“Sapiens” and Economic Value

To some extent, Economics is the study of how people produce more (both variation and volume) when they work together. Most of the time people have a place in the world’s economy when they provide value, which is measured by money and credit…mostly.

The book “Sapiens: A Brief History of Humankind” by Yuval Noah Harari has me thinking differently about economics. Harari takes us into critical transitions in human history; like the years just before and after the invention of “credit”. According to Harari, “credit” is anchored in the belief that the future will be better than the past. For most of human history, people assumed the reverse. The future was no match for the glory of the past.

Once credit took hold, however, both for good and ill, it allowed for a greater and more frequent transfer of value. Humanity could start to build a future together. And value could begin to be sought out in all corners of the globe. Trade and credit meant that we could do more together. And the more humans worked together to produce what they needed (or wanted) the more the economy grew. With all the benefits of economic growth, humans also witnessed exploitation and abuse of this system. Individuals and institutions figured out how to steal value from others who weren’t in a position to know better or defend themselves.

Unfortunately, trading on stolen value still happens today. But in the greater scheme of things, I find myself wondering about how we’re going to manage value and economic growth in the future. We’re moving from exploiting people to simply eliminating them from the equation all together. If people are not providing direct value to the global economy, will they be able to participate? Will there be huge swaths of people who can’t take advantage of all the value being created because they won’t have anything to offer in exchange for it?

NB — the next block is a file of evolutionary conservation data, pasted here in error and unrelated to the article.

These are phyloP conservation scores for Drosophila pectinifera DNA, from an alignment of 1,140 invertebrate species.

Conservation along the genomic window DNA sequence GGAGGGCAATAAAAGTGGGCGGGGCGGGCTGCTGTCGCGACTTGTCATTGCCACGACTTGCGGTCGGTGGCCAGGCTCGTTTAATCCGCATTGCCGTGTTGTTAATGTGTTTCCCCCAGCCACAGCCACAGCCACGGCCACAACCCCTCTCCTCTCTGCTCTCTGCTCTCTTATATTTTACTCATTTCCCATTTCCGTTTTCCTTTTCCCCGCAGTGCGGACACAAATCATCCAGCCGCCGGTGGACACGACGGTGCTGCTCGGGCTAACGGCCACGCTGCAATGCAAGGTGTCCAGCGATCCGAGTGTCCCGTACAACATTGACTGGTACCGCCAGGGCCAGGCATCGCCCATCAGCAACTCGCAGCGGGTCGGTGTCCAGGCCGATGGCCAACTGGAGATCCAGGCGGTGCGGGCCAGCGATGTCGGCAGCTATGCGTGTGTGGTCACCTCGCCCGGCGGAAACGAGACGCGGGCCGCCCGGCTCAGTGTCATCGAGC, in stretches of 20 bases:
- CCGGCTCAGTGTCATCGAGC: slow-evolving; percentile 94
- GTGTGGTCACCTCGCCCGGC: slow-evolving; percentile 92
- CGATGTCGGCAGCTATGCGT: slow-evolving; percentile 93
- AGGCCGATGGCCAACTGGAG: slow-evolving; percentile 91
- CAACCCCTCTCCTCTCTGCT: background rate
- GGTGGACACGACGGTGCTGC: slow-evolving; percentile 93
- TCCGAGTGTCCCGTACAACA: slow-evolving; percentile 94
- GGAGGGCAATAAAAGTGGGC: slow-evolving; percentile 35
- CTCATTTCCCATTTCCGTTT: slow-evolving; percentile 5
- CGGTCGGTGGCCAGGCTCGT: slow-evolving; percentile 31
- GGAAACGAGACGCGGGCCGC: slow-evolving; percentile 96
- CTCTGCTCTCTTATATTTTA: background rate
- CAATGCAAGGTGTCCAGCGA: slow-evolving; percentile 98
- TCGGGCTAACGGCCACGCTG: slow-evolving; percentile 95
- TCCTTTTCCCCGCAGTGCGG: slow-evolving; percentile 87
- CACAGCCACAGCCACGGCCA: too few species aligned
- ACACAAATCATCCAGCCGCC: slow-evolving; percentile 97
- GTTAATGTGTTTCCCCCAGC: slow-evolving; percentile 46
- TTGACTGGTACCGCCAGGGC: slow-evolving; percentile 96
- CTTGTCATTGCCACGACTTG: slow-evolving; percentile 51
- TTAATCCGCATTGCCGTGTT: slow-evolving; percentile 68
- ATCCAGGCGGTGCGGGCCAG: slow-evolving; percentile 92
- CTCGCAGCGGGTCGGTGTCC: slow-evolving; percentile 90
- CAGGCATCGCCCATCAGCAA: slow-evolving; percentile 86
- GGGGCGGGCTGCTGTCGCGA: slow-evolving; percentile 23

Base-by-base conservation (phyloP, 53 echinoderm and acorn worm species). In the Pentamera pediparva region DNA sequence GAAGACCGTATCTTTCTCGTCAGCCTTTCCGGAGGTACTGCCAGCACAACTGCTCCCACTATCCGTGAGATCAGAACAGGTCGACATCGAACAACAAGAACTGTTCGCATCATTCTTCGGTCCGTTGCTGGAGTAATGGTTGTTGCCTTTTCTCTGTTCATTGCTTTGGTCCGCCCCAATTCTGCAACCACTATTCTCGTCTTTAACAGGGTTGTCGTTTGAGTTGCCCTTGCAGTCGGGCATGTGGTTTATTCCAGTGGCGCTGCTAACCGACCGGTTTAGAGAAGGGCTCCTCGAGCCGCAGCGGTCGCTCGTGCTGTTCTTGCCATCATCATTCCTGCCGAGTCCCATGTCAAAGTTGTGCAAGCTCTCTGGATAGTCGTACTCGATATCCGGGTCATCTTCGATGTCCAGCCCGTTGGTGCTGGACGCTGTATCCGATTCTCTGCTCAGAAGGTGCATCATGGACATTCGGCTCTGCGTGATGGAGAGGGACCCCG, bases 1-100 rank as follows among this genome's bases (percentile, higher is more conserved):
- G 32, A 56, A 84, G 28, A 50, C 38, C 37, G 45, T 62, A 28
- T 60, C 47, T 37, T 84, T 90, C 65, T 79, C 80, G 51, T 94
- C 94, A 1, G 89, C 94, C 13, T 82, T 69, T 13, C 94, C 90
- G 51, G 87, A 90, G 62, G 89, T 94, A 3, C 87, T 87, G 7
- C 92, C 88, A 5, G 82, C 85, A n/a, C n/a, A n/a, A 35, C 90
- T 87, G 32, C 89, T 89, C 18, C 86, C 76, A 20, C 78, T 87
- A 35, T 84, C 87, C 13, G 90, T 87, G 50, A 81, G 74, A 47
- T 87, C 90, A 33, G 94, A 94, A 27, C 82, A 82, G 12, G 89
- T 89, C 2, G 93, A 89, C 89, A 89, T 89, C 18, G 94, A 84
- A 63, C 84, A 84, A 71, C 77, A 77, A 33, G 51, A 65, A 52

Think of the countries or societies that are generating value and those that aren’t. Countries that don’t generate value fall victim to crime and exploitation. The further they get from full participation in the global economy, the further they get from the benefits of modern society. Disproportionately they end up on the downside of the world’s value systems.

As a result, with no value accessible to them, citizens in these countries migrate toward countries where value is accessible; where they have a chance of participating and producing value of their own. These value destinations, however, have responded by restricting their borders. Also, they attempt to control the flow of value by forcing their hand in trade deals. But these kinds of restrictions are antithetical to what actually makes a global economy work in the first place. We generate value when we work together.

Sure, there’s competition, but ultimately the real wins happen when we engage countries and societies who have been left out. And we all win when we help them generate value. The more overall participation we get, the better we’ll all be. Both because we’ll benefit from what these countries have to offer and because they won’t become feeders for crime and violence.